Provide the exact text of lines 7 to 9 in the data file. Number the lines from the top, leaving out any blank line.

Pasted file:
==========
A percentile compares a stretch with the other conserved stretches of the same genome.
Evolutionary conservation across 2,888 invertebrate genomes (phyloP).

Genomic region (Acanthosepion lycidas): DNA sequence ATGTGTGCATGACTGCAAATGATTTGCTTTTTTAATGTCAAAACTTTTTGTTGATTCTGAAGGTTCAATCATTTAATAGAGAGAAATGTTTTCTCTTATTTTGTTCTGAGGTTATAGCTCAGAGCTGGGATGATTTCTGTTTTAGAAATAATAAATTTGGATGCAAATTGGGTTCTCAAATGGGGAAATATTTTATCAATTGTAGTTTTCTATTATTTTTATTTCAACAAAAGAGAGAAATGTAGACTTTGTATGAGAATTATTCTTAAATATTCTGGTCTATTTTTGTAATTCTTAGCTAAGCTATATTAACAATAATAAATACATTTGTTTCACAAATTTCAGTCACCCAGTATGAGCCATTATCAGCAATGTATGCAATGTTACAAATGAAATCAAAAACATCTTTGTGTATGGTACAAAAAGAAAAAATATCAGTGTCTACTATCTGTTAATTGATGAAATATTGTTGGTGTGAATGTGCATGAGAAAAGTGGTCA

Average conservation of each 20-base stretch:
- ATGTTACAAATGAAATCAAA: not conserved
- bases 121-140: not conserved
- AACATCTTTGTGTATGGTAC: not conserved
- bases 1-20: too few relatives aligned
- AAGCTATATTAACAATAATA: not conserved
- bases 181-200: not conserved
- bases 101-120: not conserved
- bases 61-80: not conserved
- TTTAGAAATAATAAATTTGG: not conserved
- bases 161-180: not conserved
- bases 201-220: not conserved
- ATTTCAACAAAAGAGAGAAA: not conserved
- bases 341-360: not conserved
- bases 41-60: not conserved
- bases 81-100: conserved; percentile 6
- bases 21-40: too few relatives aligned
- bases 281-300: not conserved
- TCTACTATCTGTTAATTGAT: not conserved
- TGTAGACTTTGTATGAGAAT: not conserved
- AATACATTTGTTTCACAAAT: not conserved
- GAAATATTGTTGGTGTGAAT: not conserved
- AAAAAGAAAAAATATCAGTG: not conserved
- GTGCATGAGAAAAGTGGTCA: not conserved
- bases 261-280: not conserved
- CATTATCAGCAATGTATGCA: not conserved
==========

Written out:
- AACATCTTTGTGTATGGTAC: not conserved
- bases 1-20: too few relatives aligned
- AAGCTATATTAACAATAATA: not conserved